An empty chair there may have been, but the Timerman’s absence was not unexpected. He had, after all, publically retracted his acceptance of the FCO ‘s invitation after learning that Falkland Islanders should be present at the meeting. Interviewed by the Guardian newspaper, the Foreign Minister went on to assert that the Falkland Islands (Islas Malvinas) would be under Argentine control within ‘twenty years”. The period of time in question is significant because it reflects another milestone in the history of the predominantly English speaking community living in the Falkland Islands—200 years of continuous occupation (1833-2033). Warming to his theme, and speaking with the BBC and two British newspapers, Senor Timerman asserted that the UK government ‘occupied’ the Islands because of ‘access to oil and natural resources’ and that the Islanders were an imposed community. By refusing to participate in the meeting where a chair had been made available for him, the Argentine Foreign Minister wanted to show the wider world that he—and by extension Argentina—refused to recognise the political agency of the elected Falkland Islands Government. As events in London this week have shown, this is not always a straightforward refusal. Following an address to the House of Common’s ‘All Party Argentina Group’, a member of the Falkland Islands Government attempted to present Mr Timerman with a letter and a copy of the recently published booklet ‘Our Islands Our History’. While the offer was refused, the ‘meeting’ was certainly indicative of the complex diplomatic dance being undertaken by the Argentine Foreign Minister.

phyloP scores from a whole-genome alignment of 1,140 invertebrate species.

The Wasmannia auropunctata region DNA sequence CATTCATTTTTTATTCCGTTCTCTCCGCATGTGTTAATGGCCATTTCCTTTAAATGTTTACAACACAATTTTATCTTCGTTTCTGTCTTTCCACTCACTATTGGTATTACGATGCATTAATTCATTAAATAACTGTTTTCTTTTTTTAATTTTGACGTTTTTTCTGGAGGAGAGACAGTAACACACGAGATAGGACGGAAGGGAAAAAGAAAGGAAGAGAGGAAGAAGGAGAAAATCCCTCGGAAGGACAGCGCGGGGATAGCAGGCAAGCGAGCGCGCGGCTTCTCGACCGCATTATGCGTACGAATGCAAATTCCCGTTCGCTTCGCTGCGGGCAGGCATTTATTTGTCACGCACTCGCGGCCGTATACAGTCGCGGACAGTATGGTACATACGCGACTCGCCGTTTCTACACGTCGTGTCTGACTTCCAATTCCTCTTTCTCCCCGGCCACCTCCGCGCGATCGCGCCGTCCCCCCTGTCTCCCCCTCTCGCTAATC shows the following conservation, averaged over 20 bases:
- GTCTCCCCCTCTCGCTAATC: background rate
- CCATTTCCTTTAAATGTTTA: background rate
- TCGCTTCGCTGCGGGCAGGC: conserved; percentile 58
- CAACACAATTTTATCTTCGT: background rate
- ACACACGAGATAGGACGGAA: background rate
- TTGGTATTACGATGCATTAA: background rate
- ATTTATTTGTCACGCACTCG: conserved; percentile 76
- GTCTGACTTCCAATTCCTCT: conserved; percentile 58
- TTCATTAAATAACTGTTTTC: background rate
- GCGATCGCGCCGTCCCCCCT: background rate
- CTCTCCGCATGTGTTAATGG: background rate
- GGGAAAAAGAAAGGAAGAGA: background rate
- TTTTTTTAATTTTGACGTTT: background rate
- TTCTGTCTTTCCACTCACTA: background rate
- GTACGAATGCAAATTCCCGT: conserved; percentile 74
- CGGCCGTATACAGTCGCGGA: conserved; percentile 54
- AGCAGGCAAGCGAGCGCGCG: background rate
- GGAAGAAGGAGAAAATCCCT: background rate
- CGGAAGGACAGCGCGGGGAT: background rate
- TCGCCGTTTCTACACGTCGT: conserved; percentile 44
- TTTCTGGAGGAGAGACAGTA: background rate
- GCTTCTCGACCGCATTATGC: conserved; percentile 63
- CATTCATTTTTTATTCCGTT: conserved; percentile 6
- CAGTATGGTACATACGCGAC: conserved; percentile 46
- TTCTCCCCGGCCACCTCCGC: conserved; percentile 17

What might we learn from the Foreign Minister’s visit to London? As has become clear, once again, the UK and Argentina have fundamentally different starting positions in the ongoing dispute over the sovereignty of the Falkland Islands. The UK places greater emphasis on the agency of the community living in the Falkland Islands while Argentina continues to portray the dispute as one between two state parties where territorial and resource interests prevail. We might also note the increasing confidence of the elected members of the Falkland Islands Assembly (MLAs): door-stepping the Argentine Foreign Minister; staging their own form of ‘statecraft’ using the device of the ‘the letter’ (just as the Argentine President did recently in UK newspapers); and ultimately seeking to unsettle the Argentine Foreign Minister in the House of Commons. All of this seems a long way from the now out-dated view of Falkland Islanders as remote and dependent upon others to project their interests and wishes.